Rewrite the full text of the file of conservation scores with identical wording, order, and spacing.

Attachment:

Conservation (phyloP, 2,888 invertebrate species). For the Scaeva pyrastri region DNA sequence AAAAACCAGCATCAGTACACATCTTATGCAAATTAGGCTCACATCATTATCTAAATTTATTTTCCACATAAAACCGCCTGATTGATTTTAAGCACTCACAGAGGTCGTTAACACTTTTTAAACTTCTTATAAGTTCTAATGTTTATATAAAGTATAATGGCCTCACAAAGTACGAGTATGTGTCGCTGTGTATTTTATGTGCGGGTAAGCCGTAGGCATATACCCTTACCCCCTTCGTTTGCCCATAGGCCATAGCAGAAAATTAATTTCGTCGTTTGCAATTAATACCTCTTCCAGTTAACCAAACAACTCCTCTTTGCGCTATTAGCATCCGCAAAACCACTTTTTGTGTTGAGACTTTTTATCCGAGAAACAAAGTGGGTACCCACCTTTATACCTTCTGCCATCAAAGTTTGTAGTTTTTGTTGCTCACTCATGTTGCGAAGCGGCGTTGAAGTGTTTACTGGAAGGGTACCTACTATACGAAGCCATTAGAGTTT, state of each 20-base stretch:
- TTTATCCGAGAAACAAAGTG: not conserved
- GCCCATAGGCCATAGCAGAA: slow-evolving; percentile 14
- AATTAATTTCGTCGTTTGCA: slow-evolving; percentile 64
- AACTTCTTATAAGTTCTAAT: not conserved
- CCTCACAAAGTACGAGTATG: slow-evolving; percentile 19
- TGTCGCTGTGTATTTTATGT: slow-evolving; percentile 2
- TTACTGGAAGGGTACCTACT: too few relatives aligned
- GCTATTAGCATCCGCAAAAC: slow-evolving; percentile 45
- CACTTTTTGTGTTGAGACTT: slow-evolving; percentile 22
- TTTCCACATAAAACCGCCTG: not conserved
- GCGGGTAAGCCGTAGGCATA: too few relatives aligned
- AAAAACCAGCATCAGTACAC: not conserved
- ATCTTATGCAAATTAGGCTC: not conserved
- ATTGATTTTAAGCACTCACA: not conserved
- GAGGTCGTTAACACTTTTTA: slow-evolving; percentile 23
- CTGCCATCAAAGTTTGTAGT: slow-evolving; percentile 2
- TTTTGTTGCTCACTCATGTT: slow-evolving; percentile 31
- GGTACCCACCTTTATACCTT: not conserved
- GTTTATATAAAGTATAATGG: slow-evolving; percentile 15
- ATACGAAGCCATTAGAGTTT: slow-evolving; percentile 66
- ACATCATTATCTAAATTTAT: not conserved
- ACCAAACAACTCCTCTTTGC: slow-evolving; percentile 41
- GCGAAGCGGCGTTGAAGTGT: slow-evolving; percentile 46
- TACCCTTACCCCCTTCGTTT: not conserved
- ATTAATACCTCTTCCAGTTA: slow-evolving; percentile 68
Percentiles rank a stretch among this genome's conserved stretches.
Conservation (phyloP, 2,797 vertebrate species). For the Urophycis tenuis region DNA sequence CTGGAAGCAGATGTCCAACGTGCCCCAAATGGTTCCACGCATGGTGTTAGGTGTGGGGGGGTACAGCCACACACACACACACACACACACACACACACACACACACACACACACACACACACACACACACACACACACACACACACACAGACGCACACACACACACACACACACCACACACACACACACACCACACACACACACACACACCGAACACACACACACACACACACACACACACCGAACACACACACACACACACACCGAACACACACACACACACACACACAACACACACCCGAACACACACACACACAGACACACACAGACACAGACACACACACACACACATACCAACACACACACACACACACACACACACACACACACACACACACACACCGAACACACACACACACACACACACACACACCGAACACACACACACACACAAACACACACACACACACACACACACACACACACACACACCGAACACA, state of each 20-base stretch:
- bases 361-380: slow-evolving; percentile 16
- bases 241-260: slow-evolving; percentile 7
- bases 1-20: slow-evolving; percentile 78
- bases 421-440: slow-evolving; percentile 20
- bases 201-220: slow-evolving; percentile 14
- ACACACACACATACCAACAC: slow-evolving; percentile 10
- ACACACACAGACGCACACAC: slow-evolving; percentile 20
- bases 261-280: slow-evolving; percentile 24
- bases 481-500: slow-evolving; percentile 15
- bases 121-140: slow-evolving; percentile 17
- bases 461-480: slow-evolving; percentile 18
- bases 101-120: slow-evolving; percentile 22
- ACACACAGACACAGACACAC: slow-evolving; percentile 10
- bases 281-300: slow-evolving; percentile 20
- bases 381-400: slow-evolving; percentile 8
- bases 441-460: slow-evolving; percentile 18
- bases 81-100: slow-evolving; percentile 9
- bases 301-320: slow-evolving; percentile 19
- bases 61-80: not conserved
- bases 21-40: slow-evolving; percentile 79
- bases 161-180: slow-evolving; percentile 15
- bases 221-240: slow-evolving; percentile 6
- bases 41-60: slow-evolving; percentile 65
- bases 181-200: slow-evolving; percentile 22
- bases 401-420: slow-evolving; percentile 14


Conservation (phyloP, 2,888 invertebrate species). For the Scaeva pyrastri region DNA sequence AAAAACCAGCATCAGTACACATCTTATGCAAATTAGGCTCACATCATTATCTAAATTTATTTTCCACATAAAACCGCCTGATTGATTTTAAGCACTCACAGAGGTCGTTAACACTTTTTAAACTTCTTATAAGTTCTAATGTTTATATAAAGTATAATGGCCTCACAAAGTACGAGTATGTGTCGCTGTGTATTTTATGTGCGGGTAAGCCGTAGGCATATACCCTTACCCCCTTCGTTTGCCCATAGGCCATAGCAGAAAATTAATTTCGTCGTTTGCAATTAATACCTCTTCCAGTTAACCAAACAACTCCTCTTTGCGCTATTAGCATCCGCAAAACCACTTTTTGTGTTGAGACTTTTTATCCGAGAAACAAAGTGGGTACCCACCTTTATACCTTCTGCCATCAAAGTTTGTAGTTTTTGTTGCTCACTCATGTTGCGAAGCGGCGTTGAAGTGTTTACTGGAAGGGTACCTACTATACGAAGCCATTAGAGTTT, state of each 20-base stretch:
- TTTATCCGAGAAACAAAGTG: not conserved
- GCCCATAGGCCATAGCAGAA: slow-evolving; percentile 14
- AATTAATTTCGTCGTTTGCA: slow-evolving; percentile 64
- AACTTCTTATAAGTTCTAAT: not conserved
- CCTCACAAAGTACGAGTATG: slow-evolving; percentile 19
- TGTCGCTGTGTATTTTATGT: slow-evolving; percentile 2
- TTACTGGAAGGGTACCTACT: too few relatives aligned
- GCTATTAGCATCCGCAAAAC: slow-evolving; percentile 45
- CACTTTTTGTGTTGAGACTT: slow-evolving; percentile 22
- TTTCCACATAAAACCGCCTG: not conserved
- GCGGGTAAGCCGTAGGCATA: too few relatives aligned
- AAAAACCAGCATCAGTACAC: not conserved
- ATCTTATGCAAATTAGGCTC: not conserved
- ATTGATTTTAAGCACTCACA: not conserved
- GAGGTCGTTAACACTTTTTA: slow-evolving; percentile 23
- CTGCCATCAAAGTTTGTAGT: slow-evolving; percentile 2
- TTTTGTTGCTCACTCATGTT: slow-evolving; percentile 31
- GGTACCCACCTTTATACCTT: not conserved
- GTTTATATAAAGTATAATGG: slow-evolving; percentile 15
- ATACGAAGCCATTAGAGTTT: slow-evolving; percentile 66
- ACATCATTATCTAAATTTAT: not conserved
- ACCAAACAACTCCTCTTTGC: slow-evolving; percentile 41
- GCGAAGCGGCGTTGAAGTGT: slow-evolving; percentile 46
- TACCCTTACCCCCTTCGTTT: not conserved
- ATTAATACCTCTTCCAGTTA: slow-evolving; percentile 68
Percentiles rank a stretch among this genome's conserved stretches.
Conservation (phyloP, 2,797 vertebrate species). For the Urophycis tenuis region DNA sequence CTGGAAGCAGATGTCCAACGTGCCCCAAATGGTTCCACGCATGGTGTTAGGTGTGGGGGGGTACAGCCACACACACACACACACACACACACACACACACACACACACACACACACACACACACACACACACACACACACACACACACAGACGCACACACACACACACACACACCACACACACACACACACCACACACACACACACACACCGAACACACACACACACACACACACACACACCGAACACACACACACACACACACCGAACACACACACACACACACACACAACACACACCCGAACACACACACACACAGACACACACAGACACAGACACACACACACACACATACCAACACACACACACACACACACACACACACACACACACACACACACACCGAACACACACACACACACACACACACACACCGAACACACACACACACACAAACACACACACACACACACACACACACACACACACACACCGAACACA, state of each 20-base stretch:
- bases 361-380: slow-evolving; percentile 16
- bases 241-260: slow-evolving; percentile 7
- bases 1-20: slow-evolving; percentile 78
- bases 421-440: slow-evolving; percentile 20
- bases 201-220: slow-evolving; percentile 14
- ACACACACACATACCAACAC: slow-evolving; percentile 10
- ACACACACAGACGCACACAC: slow-evolving; percentile 20
- bases 261-280: slow-evolving; percentile 24
- bases 481-500: slow-evolving; percentile 15
- bases 121-140: slow-evolving; percentile 17
- bases 461-480: slow-evolving; percentile 18
- bases 101-120: slow-evolving; percentile 22
- ACACACAGACACAGACACAC: slow-evolving; percentile 10
- bases 281-300: slow-evolving; percentile 20
- bases 381-400: slow-evolving; percentile 8
- bases 441-460: slow-evolving; percentile 18
- bases 81-100: slow-evolving; percentile 9
- bases 301-320: slow-evolving; percentile 19
- bases 61-80: not conserved
- bases 21-40: slow-evolving; percentile 79
- bases 161-180: slow-evolving; percentile 15
- bases 221-240: slow-evolving; percentile 6
- bases 41-60: slow-evolving; percentile 65
- bases 181-200: slow-evolving; percentile 22
- bases 401-420: slow-evolving; percentile 14